To purify the DNA from the gels, the bands were cut out. However, because the bands were faint, it was more difficult to separate the product from the gel and be sure that the bands were fully cut out. We imaged the gel after the bands were cut to compare it to the first gel picture (Figure 2C). Upon comparison of the two gel pictures (before and after DNA removal) it looked like the entirety of the bands were properly removed and all of the DNA produced from PCR was retrieved. The DNA was separated from the gel by addition of a salt solution and run on a gel to check that purified DNA was recovered (Figure 2D). See ‘PCR purification’ in the methods section for complete details. This step will allow us to identify if there was any PCR product.
Subcloning into Plasmid Vector and Bacterial Transformation
The next step was to subclone the purified DNA fragments into a plasmid vector and transform that vector into bacteria. The purpose of transforming the plasmid into bacteria before yeast is to test if the DNA fragments were cloned into the plasmid vector in the correct orientation before they are inserted into the yeast model. In this step E.coli also multiply the plasmid for isolation to put into yeast.
The two α-synuclein fragments were sub cloned into the TOPO-pYES2 vector and then added to TOP10 One Shot® Chemically Competent E. coli. The E. coli were spread onto LB+AMP plates, grown overnight, and evaluated for growth the next day. The control plates grew as expected, no growth on negative controls and growth on the positive control. There was very minimal growth on the plates with A30P and A53E fragments (Figure 3E). From the few individual colonies, four were chosen from each plate and transferred into LB+AMP liquid culture tubes. These tubes were then grown overnight to be used later for Plasmid-based PCR. See ‘Vector Subcloning and Bacterial Transformation’ in the methods section for complete details.
Orientation check I: Whole Cell PCR and Plasmid Prep + PCR
Next, we actually test the orientation of the gene fragments in the vector by PCR analysis. The vector could have inserted in two ways, with only one being aligned correctly for expression. To identify which colonies marked previously might have the correct orientation, we used the successful transformation reaction from the previous step and performed whole cell and plasmid based PCR. The PCR reaction will also amplify the gene region of interest. In both PCR reactions the Gal Forward primer was used because it binds to the gene promoter along with a reverse primer that binds to the 3’-end of the gene fragments. There will be no PCR product if the gene is in the incorrect orientation, and product if the orientation is correct.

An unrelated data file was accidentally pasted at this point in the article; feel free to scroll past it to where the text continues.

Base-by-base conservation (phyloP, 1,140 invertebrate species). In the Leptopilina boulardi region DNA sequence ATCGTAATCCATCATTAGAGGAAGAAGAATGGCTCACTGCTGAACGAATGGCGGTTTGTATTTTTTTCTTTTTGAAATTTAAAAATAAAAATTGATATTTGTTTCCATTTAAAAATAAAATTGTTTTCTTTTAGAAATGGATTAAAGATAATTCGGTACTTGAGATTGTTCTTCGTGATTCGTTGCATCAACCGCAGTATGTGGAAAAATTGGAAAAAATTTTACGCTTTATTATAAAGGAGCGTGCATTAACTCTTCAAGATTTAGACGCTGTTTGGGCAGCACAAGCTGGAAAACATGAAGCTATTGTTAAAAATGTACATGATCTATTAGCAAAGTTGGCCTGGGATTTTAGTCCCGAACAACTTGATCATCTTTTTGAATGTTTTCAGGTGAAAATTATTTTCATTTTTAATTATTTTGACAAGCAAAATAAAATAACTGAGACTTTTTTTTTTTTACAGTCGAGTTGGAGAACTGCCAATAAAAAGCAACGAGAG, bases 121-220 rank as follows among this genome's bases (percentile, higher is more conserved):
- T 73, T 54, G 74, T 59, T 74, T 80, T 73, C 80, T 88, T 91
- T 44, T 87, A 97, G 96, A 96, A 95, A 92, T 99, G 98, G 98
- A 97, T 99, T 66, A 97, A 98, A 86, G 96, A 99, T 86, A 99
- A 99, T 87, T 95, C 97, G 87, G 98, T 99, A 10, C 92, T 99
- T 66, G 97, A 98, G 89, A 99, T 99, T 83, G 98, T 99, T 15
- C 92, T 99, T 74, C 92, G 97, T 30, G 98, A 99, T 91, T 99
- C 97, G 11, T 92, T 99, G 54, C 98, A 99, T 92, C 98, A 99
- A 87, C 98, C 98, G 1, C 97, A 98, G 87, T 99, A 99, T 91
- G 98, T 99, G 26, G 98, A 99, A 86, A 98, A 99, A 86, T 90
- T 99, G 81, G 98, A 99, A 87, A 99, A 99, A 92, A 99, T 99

For plasmid based PCR, the plasmid first needs to be extracted from the E. coli in order to be inserted into other organisms. We used an alkaline treatment to gently lyse the E. coli cells that had grown in the liquid LB+AMP liquid overnight and extract the plasmid. The E. coli grown on plates was used for whole cell PCR. 17 PCR tubes were created and run, 8 with the fragment A30P, 8 with the fragment A53E, and one control plasmid. To show that the plasmid preparation was correct a gel was run using each sample of plasmid prepared for both fragments (Figure 4C). See ‘Bacterial Whole Cell PCR’ and ‘Plasmid Purification’ in the methods section for complete details.
Orientation check II: Whole Cell and Plasmid PCR Gel Electrophoresis
In this step, the PCR product from the previous whole cell and plasmid PCR will be analyzed by gel electrophoresis. Two gels were run, one looking at fragments A30P and the other looking at fragment A53E. If the orientation is correct there will be a band at around 1100 bp (Figure 4A & Figure 5A). In the gel run with fragment A30P there were two dark bands from the plasmid based PCR product of colonies 2 and 4 (lanes 4 and 6). The whole cell PCR didn’t produce any bands (lanes 7-10) (Figure 4B). We chose these plasmids, from colonies 2 and 4, to send to the University of Chicago for Sequencing. In the gel run with fragment A53E there was one dark band and a very faint one from the plasmid based PCR product of colonies 1 and 4 (lanes 3 and 6). Whole cell PCR, again, didn’t produce any bands (lanes 7-10) (Figure 5B). We chose the plasmid from colonies 1 and 4 to send for sequencing. See ‘DNA Sequencing’ in the methods section for complete details.
Plasmid Vector Transformation into Yeast